As I’ve said before, healthcare providers know how to make patient care as safe as possible. They just lack the total commitment and the right financial incentives to do so.
With that bias in mind, another report destined for an email or file folder is out on how to make care safer. This one is from the U.S. Agency for Healthcare Research and Quality no less, and you can download the 69-page report here.
There’s a lot to like in AHRQ’s Strategies to Improve Patient safety: Final Report to Congress Required by the Patient Safety and Quality Improvement Act of 2005 besides its long title.
One thing to like is its focus on practical strategies and tactics to reduce medical errors and increase patient safety, and it puts all those strategies and tactics in one place. In fact, the report features 28 tables of searchable strategies and tactics on topics like care transitions, diagnostic errors, infection control and patient engagement. If you’re a provider, there’s no excuse for not finding what you’re looking for. It’s there in this report.
Another thing the report does right is identify ways that help providers to actually use the strategies and tactics. For example, AHRQ recommended that providers:
- Use “analytic approaches in patient safety research, measurement, and practice improvement to monitor risk”
- Implement “evidence-based practices in real-world settings through clinically useful tools and infrastructure”
- Develop “learning health systems that integrate continuous learning and improvement in day-to-day operations”
- And use “patient safety strategies outlined in the National Action Plan by the National Steering Committee for Patient Safety”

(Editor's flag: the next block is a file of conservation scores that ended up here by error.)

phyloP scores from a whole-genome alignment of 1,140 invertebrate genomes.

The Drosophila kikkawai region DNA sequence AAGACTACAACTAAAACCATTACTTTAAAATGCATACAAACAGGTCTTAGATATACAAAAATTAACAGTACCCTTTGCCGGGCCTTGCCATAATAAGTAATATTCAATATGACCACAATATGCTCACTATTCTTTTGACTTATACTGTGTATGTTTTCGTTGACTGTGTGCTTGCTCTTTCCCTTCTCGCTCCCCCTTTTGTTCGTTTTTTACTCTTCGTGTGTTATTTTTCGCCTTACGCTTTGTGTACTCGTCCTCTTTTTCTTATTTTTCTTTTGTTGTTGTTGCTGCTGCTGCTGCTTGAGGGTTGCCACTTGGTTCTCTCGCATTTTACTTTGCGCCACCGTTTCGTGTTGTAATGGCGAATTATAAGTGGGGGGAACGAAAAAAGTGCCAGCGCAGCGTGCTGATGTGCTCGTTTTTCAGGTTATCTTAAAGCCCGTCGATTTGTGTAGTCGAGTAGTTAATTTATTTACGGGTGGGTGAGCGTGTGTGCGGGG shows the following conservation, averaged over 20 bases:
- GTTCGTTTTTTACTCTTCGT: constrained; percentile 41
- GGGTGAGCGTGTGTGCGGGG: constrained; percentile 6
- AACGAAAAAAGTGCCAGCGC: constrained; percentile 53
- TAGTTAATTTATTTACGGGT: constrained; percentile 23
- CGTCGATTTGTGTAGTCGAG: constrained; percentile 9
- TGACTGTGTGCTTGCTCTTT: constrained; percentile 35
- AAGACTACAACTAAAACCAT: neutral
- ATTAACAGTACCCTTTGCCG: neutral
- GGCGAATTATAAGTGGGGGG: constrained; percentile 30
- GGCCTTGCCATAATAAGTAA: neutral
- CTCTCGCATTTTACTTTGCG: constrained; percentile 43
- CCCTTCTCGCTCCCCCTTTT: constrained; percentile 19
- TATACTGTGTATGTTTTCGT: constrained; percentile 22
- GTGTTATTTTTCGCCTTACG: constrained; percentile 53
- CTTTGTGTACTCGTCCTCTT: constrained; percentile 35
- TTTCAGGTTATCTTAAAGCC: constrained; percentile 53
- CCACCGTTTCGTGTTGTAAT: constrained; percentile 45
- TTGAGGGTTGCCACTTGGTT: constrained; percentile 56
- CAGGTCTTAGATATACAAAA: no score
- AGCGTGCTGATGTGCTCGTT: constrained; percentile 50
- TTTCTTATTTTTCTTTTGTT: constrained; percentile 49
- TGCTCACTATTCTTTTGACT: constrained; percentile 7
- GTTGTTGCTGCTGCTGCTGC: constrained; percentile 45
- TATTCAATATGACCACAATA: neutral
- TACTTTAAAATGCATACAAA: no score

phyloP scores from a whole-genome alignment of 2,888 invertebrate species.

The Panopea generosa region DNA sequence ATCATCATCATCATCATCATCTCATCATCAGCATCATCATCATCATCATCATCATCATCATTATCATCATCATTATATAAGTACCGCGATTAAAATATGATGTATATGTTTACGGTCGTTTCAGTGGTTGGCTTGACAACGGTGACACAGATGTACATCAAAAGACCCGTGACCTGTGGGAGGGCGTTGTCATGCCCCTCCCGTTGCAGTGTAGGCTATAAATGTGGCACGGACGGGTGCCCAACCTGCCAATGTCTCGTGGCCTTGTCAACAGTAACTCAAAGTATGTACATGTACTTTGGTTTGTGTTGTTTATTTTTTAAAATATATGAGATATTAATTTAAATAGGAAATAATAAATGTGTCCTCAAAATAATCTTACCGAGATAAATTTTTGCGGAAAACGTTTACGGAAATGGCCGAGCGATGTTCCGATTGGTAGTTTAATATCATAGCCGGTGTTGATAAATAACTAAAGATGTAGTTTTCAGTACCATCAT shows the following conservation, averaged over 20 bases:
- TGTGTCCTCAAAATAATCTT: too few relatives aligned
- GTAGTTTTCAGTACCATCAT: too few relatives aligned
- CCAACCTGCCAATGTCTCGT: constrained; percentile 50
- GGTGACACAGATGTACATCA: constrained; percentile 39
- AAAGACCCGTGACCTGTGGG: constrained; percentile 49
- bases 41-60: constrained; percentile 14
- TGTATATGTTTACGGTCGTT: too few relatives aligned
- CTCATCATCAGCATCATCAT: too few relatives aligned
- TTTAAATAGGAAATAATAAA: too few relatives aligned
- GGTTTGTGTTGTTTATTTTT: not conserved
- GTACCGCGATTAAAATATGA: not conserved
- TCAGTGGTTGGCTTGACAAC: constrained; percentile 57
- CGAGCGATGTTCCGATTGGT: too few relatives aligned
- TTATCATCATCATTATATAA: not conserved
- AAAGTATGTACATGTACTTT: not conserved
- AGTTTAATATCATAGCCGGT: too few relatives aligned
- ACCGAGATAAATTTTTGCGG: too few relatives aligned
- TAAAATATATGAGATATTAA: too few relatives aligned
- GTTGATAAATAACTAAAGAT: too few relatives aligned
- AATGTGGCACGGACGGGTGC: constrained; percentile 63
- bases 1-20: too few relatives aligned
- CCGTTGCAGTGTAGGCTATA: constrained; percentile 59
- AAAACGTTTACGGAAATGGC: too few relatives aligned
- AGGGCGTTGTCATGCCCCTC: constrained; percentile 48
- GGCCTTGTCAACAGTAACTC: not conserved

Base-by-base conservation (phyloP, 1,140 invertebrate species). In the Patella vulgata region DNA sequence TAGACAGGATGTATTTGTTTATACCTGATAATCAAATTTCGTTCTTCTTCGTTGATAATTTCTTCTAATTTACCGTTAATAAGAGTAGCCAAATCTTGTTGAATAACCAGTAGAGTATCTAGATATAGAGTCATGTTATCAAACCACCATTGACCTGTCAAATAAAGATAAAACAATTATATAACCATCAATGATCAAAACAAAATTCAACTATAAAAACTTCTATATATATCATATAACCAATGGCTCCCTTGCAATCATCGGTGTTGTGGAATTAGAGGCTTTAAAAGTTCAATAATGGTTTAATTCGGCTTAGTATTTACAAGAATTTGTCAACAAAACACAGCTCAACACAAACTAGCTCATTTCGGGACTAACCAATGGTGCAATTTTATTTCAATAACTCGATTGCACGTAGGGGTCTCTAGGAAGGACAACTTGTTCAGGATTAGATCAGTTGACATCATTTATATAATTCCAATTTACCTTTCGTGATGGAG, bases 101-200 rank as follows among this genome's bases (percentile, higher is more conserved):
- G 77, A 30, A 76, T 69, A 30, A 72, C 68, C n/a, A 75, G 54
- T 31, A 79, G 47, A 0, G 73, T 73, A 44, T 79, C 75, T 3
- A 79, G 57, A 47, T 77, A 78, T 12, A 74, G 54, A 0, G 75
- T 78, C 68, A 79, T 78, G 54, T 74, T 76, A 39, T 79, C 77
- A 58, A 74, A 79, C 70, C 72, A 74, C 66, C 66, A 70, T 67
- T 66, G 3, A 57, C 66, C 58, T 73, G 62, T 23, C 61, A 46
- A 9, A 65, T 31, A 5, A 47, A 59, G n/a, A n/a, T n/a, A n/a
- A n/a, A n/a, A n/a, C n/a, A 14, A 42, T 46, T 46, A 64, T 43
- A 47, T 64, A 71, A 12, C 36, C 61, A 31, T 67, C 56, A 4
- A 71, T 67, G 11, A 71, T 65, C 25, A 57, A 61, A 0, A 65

We commented on the National Action plan in a previous post, “Putting the Patient in Patient Safety,” way back in September 2020.
What the report swings and misses on is something we believe at 4sight Health, and that’s the direct link between payment and outcomes. We won’t get the care we want until we start paying for the care we want. And the care we want is safe, as in safe as humanly possible.
The AHRQ report stops short of making that connection between money and safety and admits it:
“This report does not address mechanisms for setting, incentivizing, and/or enforcing compliance with patient safety-related standards or requirements, or for holding providers accountable, such as professional licensing and discipline and healthcare facility licensing and certification,” AHRQ said.
Further: “Consistent with the framework and purpose of the Patient Safety Act, this report addresses strategies to be encouraged for use in voluntary patient safety improvement activities conducted by, with, and/or for healthcare providers.”
No financial incentives. No regulatory compliance. No provider accountability.
I wouldn’t go to a restaurant under those conditions. But we have to go to the doctor or hospital under those conditions when we’re sick or hurt.
Yet another reason why we need a customer revolution in healthcare.
Thanks for reading.
This article was originally published on 4sight Health and is republished here with permission.